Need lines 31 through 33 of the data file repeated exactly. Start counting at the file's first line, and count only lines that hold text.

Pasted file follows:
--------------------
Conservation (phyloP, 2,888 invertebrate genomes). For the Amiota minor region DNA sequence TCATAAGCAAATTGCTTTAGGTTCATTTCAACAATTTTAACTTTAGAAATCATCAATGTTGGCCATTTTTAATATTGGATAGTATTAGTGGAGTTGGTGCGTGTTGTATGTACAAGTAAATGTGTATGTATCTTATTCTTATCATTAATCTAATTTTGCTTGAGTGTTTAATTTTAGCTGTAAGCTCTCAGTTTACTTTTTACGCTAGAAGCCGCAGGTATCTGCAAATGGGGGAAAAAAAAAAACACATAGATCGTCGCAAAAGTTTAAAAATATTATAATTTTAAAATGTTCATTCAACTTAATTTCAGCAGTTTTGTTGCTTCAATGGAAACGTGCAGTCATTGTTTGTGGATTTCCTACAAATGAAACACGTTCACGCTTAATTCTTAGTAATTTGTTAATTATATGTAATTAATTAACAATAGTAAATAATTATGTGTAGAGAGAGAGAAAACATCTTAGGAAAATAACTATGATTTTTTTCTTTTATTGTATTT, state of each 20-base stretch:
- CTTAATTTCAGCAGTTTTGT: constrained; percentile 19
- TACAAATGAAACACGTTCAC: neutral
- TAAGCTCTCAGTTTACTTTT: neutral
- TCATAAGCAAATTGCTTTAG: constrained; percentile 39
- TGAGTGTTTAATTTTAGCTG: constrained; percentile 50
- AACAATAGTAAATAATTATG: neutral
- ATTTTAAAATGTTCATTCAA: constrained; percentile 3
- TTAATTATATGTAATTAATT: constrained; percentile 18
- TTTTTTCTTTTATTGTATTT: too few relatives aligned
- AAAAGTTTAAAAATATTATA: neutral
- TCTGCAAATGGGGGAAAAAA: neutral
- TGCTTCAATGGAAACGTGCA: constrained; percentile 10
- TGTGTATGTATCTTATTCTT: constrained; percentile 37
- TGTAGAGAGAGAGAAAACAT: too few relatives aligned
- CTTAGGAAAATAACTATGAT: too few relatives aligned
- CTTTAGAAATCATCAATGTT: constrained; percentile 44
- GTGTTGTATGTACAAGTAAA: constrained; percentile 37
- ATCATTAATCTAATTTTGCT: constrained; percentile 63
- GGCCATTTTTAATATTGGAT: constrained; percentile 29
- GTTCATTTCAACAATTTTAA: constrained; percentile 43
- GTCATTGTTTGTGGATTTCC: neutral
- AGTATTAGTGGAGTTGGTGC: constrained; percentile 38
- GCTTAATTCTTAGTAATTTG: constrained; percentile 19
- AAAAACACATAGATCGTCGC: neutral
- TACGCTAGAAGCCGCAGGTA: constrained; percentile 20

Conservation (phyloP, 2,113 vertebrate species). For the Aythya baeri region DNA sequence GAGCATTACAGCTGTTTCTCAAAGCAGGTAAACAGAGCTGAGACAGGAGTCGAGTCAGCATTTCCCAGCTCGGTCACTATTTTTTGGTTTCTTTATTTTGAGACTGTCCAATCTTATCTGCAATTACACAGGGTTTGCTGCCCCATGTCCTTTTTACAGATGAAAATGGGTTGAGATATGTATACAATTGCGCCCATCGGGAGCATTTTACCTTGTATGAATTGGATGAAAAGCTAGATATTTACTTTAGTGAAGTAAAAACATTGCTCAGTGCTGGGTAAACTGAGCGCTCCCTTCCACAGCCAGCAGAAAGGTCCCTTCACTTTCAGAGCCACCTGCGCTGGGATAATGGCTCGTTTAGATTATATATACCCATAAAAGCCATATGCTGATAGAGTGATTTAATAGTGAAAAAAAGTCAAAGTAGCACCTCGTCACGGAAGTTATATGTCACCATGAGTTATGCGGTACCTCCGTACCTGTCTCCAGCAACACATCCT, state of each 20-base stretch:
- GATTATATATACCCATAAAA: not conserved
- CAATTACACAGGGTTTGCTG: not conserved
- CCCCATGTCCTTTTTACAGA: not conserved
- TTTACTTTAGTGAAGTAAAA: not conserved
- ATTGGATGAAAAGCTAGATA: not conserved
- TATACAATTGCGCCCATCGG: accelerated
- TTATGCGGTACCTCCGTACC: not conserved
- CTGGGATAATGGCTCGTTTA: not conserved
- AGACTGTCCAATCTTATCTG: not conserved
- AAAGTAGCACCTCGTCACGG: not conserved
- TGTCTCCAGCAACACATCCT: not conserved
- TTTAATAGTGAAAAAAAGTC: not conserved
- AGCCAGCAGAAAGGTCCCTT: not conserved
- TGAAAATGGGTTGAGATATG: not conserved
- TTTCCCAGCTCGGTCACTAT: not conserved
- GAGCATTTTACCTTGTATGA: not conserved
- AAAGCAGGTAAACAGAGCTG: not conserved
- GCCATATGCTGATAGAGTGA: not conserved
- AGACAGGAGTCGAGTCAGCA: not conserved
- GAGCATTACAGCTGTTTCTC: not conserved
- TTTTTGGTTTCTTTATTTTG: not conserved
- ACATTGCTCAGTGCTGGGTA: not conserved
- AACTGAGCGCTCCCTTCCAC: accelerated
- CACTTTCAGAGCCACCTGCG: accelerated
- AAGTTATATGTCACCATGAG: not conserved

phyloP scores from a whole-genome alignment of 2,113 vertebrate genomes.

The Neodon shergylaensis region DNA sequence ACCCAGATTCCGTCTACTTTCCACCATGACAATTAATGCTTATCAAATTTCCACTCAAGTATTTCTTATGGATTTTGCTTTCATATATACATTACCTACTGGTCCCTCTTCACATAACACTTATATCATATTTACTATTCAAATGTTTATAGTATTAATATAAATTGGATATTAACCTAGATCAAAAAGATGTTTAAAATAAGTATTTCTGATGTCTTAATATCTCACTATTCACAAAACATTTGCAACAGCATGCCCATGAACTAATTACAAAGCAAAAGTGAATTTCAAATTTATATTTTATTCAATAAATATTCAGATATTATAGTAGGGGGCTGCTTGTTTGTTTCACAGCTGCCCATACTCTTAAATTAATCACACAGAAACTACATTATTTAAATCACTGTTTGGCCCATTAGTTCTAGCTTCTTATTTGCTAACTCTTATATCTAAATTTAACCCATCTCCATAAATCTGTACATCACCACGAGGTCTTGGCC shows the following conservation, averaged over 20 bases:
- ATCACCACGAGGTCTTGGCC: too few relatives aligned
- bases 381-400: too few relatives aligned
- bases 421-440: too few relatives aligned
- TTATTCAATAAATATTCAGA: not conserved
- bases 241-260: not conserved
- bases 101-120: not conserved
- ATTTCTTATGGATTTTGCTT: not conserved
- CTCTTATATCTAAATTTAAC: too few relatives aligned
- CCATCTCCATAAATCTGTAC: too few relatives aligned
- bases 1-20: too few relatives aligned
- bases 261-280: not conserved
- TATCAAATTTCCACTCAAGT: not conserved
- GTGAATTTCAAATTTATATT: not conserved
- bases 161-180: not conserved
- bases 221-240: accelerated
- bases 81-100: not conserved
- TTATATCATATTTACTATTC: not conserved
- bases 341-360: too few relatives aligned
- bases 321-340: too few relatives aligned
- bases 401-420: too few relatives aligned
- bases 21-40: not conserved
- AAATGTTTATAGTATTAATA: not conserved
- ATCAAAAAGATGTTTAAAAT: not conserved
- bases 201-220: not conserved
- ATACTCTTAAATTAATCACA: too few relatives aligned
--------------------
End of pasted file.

- TTTACTTTAGTGAAGTAAAA: not conserved
- ATTGGATGAAAAGCTAGATA: not conserved
- TATACAATTGCGCCCATCGG: accelerated